AAFAF given 2 weeks to furnish list of towns’ unresolved bankruptcy claims against central gov’t
By The Star Staff
The Financial Oversight and Management Board gave the Fiscal Agency and Financial Advisory Authority (AAFAF by its Spanish initials) until April 15 to provide the list of unresolved bankruptcy claims that island municipalities have against the government.
The oversight board also rejected a Senate bill that would amend Act 60 of 2019, or the Puerto Rico Incentive Code, by providing additional incentives to promote the film industry.
The federally appointed body also increased the budget for Health Insurance Services Administration (ASES) to $597 million after President Joe Biden in March signed the Appropriations Act into law, thereby extending the Federal Medical Assistance Percentage (FMAP) for Puerto Rico’s Medicaid program from 55% to 76% for the period of Jan. 1 through Dec. 13 of this year.
The information is contained in letters written on April 1 by former oversight board executive director Natalie Jaresko, who resigned effective that day.
In a letter to AAFAF Deputy Executive Director Julian Bayne Hernández, Jaresko said the agency must provide a status report on all of the unresolved claims along with supporting details. Puerto Rico restructured its central government debt, as well as Employees Retirement System and Public Buildings Authority debt, through a plan that went into effect March 15, cutting some $33 billion in debt to about $7 billion.
In one of her last letters as executive director, Jaresko also rejected a Senate bill that would amend the incentive code by providing additional incentives to promote the film industry.
She said Senate Bill (SB) 552 was significantly inconsistent with the fiscal plan.
Act 60 already contains significant tax incentives for film production on the island, amounting to $23.3 million in lost revenue annually, Jaresko pointed out. The bill, she said, would increase the current cap on this tax incentive from $38 million to $100 million.
“The expansion of the film tax credit would result in a revenue shortfall of $40.4 million every year, which in turn reflects a fiscal loss to the Commonwealth of $63.7 million, even after accounting for the tax increases in the Bill,” Jaresko said in a letter to Senate Treasury Committee Chairman Juan Zaragoza Gómez. “Putting aside the merits of the Bill’s purposes, any bill that proposes to reduce the Commonwealth’s revenues without offsetting savings or new revenues is, by definition, inconsistent with the Fiscal Plan and in violation of PROMESA [the Puerto Rico Oversight, Management and Economic Stability Act].”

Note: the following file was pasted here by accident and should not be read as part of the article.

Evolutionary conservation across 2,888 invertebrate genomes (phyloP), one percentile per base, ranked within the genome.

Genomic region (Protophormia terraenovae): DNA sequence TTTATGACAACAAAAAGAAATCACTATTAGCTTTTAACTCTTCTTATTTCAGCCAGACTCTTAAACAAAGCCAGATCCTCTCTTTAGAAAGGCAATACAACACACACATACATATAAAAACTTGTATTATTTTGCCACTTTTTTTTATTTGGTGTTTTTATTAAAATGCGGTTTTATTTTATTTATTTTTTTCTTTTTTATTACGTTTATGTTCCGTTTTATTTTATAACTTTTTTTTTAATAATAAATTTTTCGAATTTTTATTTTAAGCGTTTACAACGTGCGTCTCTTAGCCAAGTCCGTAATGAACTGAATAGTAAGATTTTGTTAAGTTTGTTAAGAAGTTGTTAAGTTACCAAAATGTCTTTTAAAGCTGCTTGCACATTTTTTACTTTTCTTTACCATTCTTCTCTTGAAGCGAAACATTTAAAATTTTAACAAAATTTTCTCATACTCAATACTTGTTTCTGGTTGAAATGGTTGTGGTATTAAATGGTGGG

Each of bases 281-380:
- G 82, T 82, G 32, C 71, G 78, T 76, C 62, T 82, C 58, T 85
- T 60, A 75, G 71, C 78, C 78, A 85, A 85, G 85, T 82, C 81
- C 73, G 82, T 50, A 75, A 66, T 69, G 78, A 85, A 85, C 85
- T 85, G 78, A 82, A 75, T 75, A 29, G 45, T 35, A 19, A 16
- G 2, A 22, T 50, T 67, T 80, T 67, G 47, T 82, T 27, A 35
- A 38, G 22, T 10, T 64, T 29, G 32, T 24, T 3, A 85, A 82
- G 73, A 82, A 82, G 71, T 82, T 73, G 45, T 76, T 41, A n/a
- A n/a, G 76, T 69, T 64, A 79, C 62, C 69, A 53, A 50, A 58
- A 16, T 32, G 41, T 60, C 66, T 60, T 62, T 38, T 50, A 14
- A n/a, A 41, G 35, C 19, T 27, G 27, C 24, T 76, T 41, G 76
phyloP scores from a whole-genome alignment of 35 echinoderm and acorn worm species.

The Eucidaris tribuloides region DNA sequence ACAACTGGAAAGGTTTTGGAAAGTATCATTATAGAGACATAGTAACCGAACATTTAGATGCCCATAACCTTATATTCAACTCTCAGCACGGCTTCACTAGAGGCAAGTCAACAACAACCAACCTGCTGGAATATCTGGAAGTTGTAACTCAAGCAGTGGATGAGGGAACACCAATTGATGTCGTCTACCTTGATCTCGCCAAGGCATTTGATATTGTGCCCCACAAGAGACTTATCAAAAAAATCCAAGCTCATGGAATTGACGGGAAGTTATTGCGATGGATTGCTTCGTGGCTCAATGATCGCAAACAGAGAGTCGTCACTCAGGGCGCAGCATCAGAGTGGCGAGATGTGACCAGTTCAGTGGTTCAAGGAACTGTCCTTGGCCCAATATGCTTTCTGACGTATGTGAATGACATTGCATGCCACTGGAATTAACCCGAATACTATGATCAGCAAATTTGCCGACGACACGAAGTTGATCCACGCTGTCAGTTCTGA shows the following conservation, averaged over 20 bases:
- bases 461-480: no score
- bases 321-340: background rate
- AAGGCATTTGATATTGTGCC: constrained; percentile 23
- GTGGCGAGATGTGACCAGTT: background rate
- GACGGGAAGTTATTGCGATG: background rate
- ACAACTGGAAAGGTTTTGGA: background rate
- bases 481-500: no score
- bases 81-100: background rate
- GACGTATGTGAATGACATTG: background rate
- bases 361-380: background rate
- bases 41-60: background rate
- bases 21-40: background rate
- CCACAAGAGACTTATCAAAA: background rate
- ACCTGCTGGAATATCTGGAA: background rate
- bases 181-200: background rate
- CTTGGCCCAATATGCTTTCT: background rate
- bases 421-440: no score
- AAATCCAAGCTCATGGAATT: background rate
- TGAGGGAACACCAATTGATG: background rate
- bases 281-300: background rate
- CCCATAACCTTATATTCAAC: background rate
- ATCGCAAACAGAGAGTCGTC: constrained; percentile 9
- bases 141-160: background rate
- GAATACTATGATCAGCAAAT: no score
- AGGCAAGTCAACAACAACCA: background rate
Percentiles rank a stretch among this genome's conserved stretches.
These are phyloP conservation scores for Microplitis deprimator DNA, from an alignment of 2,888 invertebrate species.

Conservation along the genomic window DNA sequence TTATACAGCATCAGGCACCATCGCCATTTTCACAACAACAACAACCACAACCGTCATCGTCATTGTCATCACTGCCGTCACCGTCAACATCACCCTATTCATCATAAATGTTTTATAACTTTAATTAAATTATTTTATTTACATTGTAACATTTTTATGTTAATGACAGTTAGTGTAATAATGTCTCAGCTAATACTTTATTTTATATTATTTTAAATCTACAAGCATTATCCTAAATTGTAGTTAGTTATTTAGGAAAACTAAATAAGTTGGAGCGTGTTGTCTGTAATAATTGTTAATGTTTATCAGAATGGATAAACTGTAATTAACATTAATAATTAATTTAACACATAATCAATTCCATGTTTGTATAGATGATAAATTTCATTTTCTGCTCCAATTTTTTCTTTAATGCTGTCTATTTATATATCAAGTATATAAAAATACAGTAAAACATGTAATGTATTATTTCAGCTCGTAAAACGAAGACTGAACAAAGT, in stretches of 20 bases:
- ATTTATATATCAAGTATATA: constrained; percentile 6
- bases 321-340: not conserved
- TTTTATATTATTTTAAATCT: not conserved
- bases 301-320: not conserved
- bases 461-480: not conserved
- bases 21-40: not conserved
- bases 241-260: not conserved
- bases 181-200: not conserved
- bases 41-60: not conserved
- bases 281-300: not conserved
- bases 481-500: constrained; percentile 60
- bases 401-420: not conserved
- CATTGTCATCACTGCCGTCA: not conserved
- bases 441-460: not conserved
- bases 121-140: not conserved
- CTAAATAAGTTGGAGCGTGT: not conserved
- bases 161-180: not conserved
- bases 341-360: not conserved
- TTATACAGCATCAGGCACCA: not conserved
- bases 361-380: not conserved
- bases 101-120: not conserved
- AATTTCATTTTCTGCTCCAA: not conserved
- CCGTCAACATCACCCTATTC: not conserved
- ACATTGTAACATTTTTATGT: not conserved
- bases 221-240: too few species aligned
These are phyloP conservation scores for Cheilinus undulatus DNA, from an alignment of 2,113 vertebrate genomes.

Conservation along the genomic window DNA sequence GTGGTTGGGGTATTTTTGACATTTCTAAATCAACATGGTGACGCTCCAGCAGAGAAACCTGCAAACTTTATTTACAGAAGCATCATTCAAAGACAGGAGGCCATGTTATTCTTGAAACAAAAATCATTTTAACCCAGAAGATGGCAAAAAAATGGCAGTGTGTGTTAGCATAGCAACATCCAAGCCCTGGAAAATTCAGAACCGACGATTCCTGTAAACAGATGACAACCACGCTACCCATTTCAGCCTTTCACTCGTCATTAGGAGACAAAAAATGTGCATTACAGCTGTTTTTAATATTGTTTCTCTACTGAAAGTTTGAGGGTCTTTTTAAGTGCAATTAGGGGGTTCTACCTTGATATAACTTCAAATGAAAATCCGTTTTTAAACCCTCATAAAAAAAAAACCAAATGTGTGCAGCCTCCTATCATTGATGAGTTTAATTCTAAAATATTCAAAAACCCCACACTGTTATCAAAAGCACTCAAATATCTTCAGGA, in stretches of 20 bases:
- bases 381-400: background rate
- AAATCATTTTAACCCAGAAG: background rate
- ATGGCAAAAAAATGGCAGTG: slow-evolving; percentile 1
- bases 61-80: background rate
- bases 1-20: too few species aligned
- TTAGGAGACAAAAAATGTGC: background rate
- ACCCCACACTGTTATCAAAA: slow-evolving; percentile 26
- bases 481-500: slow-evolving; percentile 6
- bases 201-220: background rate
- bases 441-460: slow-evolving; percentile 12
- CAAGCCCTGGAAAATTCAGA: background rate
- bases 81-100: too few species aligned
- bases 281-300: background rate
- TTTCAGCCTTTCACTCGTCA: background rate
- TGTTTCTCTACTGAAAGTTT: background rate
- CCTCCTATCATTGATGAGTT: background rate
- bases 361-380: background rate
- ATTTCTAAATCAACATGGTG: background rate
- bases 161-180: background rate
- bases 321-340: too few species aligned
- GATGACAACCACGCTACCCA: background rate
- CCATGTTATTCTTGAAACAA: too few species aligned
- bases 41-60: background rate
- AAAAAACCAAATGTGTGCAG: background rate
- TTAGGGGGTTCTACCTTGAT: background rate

The current Commonwealth Fiscal Plan is focused on reforming the structure of the tax incentives code. The reforms include establishing a new standard “so that incentives are concentrated on those projects most likely to provide net economic benefits to the commonwealth.” Further, regulations implementing tax incentives must be based on a published methodology demonstrating “at minimum they are revenue neutral,” Jaresko said.
The existing tax incentive program for film production costs the commonwealth $23.3 million each year. By raising the cap on film tax incentives by $62 million, SB 552 necessitates significant revenue offsets for the measure to be revenue neutral as mandated by the fiscal plan, she said.
The credit limit proposed in the legislation is $100 million, more than 2.5 times the limit that is currently established by Act 60, Jaresko noted.
“While SB 552 contemplates some tax increases to offset the $62 million increase in authorized credits, it is our understanding that these would be insufficient to make the Bill consistent with the Fiscal Plan,” she said. “In total, the Bill reflects a fiscal loss to the Commonwealth of $63.7 million. Existing policy results in a $23.3 million loss, such that SB 552 produces an additional incremental loss of $40.4 million above this amount.”